What makes us unique in our market?
Why do we exist as a business beyond making money?
These questions are inherently hard to answer and come with various deeper sub-questions. This sum of these answers collectively makes up your ‘brand strategy’, which acts as a master brief for your business.
Your brand strategy works to inform the subjective areas of your business. It removes guesswork and has the power to turn design from subjective to objective. Creating accurate solutions for your logo, website, brand story and tagline.
This brief can then be given to anyone working on your business, from your staff to your Facebook ads whizz. Ensuring that everyone is driving your business with one aligned and coherent message.
A business strategy usually has an organisational intent. For example:
‘By 2025, we will be making £X amount a year in revenue and have five full-time staff working within the business’.
The problem with using a business strategy to direct your practice is that your customer doesn’t care about your internal objectives. Communities care about your ‘why’. The reason you exist to better our world and how you can better their lives. Relying on a business strategy to direct a business usually ends in a weak brand due to disconnect and an inherent lack of excitement in business direction.
Your brand strategy gives your business direction, and it can be thought of as your north star. The thing that directs your practice towards the goals laid out in your business strategy.
Although, as we have established, it doesn’t make up your whole brand, good design is usually pivoted around a strong logo. A simple mark that is easily recognisable for your community and rich in concept.
Generally, my clients who care about their logo care about their other brand touchpoints. Which ensures their brand is consistent and remains strong. So caring about your logo definitely carries weight through other areas of your business. A logo is a mark to be proud of, to hang your hat off and say, ‘this is us, and together, this is what we stand for’.
I have three core criteria for a good logo and tagline:
Our world is busy, and people scan, so it should be easy to read and clear. It should work at 1cm on an advert and 10 metres on a billboard whilst ensuring nothing can be added or removed from the logo.
It should be rich in concept and meaning. Good logos and taglines should be based on the transformation you provide for clients and not on the ‘nuts and bolts’ of what you do.
It should be easy to explain and make people say ‘ah ha’ when they are told the meaning behind it. In being easy to explain, it creates a mini-story behind the logo for people to share.
Here are some of my favourite logos and their meanings:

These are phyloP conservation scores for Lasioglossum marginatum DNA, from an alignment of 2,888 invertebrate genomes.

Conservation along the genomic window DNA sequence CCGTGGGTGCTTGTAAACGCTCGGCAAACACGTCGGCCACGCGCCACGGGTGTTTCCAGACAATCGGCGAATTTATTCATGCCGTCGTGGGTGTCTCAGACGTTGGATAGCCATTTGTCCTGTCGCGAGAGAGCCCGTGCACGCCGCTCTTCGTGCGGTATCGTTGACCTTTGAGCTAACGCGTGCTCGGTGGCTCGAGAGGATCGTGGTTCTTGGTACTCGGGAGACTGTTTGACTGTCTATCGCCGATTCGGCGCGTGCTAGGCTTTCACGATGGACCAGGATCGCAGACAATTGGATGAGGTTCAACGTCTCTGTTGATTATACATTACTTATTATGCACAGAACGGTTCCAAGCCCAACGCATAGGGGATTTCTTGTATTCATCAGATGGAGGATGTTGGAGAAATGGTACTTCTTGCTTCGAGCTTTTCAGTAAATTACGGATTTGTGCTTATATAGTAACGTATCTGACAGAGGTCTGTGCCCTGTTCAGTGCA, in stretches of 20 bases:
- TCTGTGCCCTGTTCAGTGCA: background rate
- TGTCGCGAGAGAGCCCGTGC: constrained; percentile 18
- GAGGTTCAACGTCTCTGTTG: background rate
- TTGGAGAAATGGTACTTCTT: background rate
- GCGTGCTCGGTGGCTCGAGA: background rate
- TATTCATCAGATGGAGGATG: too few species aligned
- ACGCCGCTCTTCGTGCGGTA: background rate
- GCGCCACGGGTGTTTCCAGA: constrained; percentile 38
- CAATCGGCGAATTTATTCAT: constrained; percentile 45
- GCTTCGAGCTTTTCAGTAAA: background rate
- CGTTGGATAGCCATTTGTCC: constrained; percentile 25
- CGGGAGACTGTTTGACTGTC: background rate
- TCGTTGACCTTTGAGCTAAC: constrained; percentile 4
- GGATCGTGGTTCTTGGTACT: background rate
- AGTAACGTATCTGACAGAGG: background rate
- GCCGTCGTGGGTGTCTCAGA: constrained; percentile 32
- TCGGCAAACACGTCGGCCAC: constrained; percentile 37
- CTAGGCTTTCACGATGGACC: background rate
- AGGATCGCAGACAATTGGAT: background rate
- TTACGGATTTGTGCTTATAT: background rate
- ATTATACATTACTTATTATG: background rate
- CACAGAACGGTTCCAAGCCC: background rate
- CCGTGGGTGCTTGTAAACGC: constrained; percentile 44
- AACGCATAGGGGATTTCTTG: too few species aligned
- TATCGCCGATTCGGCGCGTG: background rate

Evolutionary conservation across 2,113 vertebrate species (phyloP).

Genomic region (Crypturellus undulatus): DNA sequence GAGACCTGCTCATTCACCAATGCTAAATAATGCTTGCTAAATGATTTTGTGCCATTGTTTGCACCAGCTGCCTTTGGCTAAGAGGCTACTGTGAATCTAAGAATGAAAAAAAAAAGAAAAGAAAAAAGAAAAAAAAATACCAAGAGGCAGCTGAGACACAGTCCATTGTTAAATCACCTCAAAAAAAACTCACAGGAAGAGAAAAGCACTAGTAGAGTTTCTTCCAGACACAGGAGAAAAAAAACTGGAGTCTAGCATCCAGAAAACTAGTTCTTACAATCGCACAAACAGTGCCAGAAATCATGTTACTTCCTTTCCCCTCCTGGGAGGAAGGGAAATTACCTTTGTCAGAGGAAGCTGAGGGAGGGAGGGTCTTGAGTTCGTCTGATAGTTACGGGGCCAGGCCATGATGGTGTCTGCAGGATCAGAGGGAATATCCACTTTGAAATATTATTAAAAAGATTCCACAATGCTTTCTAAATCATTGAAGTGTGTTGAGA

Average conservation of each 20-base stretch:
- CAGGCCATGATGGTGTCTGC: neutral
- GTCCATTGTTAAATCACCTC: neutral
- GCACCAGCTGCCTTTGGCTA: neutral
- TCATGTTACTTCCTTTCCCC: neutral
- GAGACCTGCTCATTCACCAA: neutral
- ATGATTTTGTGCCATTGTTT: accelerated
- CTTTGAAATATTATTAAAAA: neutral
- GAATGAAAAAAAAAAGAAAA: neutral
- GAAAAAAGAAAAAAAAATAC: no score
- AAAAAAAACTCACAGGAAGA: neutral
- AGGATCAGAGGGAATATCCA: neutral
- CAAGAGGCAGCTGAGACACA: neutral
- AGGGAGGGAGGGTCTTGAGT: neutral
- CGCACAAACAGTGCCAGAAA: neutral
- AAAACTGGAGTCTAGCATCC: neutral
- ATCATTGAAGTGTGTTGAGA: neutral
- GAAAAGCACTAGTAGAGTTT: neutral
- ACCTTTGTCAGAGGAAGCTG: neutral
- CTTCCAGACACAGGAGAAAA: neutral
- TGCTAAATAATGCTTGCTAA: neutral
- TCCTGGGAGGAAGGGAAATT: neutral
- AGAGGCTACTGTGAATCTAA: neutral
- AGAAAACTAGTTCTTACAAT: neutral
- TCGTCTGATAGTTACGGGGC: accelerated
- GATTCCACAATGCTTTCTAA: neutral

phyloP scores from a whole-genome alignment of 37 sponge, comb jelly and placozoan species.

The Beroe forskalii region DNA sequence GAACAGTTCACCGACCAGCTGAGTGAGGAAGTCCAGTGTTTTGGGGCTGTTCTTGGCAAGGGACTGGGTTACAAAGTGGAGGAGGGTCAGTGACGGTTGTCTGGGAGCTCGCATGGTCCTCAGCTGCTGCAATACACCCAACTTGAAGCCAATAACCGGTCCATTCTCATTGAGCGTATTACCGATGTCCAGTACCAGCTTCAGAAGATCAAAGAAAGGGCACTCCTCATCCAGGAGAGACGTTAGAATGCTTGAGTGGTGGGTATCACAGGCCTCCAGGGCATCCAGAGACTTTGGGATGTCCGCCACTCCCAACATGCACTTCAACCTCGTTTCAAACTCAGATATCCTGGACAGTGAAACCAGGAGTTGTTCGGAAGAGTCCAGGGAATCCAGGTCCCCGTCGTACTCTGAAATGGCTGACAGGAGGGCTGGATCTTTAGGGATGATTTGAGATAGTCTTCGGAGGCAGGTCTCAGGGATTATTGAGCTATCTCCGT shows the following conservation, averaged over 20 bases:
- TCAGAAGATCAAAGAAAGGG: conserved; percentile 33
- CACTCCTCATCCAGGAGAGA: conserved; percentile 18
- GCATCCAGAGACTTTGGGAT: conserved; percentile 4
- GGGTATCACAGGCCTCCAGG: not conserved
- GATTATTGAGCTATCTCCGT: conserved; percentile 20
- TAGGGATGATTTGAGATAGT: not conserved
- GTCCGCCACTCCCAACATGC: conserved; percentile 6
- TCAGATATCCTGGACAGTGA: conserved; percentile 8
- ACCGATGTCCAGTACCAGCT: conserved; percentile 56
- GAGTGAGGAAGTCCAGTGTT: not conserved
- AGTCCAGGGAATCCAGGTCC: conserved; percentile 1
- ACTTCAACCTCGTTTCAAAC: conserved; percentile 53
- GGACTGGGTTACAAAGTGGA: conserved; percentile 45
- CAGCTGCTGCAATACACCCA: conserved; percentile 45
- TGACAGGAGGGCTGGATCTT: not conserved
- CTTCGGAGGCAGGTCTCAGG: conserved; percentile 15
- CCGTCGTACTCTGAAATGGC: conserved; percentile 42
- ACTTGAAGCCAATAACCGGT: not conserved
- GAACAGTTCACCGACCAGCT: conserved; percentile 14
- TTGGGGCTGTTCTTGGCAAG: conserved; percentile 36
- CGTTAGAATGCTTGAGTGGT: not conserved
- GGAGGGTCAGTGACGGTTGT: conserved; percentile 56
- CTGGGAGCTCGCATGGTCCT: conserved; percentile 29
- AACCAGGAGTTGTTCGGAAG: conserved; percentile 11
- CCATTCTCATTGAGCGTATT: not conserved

The Nike swoosh and tagline ‘just do it’ stands for human possibility.
The Apple bite stands for ‘thinking different and creating change’. Taking a bite of the forbidden fruit.
The FedEx logo, my all-time favourite concept, has an arrow between the ‘e’ and ‘x’. Representing forward movement and pioneering the transformation of our postal service.
The Audi logo represents four tyres on the ground. Representing a sturdy, reliable machine.
The Nike logo isn’t a shoe. The Apple logo isn’t a computer. The FedEx logo isn’t a letter. And the Audi logo isn’t a car.
These businesses have all tied meaning into their logo and meet my above criteria. They represent a feeling of being part of their tribe. Then connect with that feeling through their marketing and advertising.
Have you been building your brand from a strong foundation? To take these concepts further, head over to my website theshapingbay.com where you can sign up for my free 20-minute training on organic brand growth. Within the training, I dive deep into buyer psychology, how to find your ‘why’, discovering your uniqueness and how to define your ideal customer. It also includes a Chiropractic specific mini brand strategy along with printable worksheets and helpful process tools.
If you have any questions at all, you can reach out to me using your preferred messaging channel; Facebook, Instagram, Linkedin, WhatsApp, Signal or Telegram. Links to these channels can be found on my website.
And finally, I take on a handful of chiropractic clients a year into my signature brand building program, ‘The Brand Mind-Body-Spirit’. A brand building journey that starts with strategy and leads into graphic design, website design, search engine optimisation (SEO) and organic marketing.
To apply, book a free brand diagnosis and strategy call through my website, and we can decide if the program is a good fit for you and your business.
Keep building your tribes.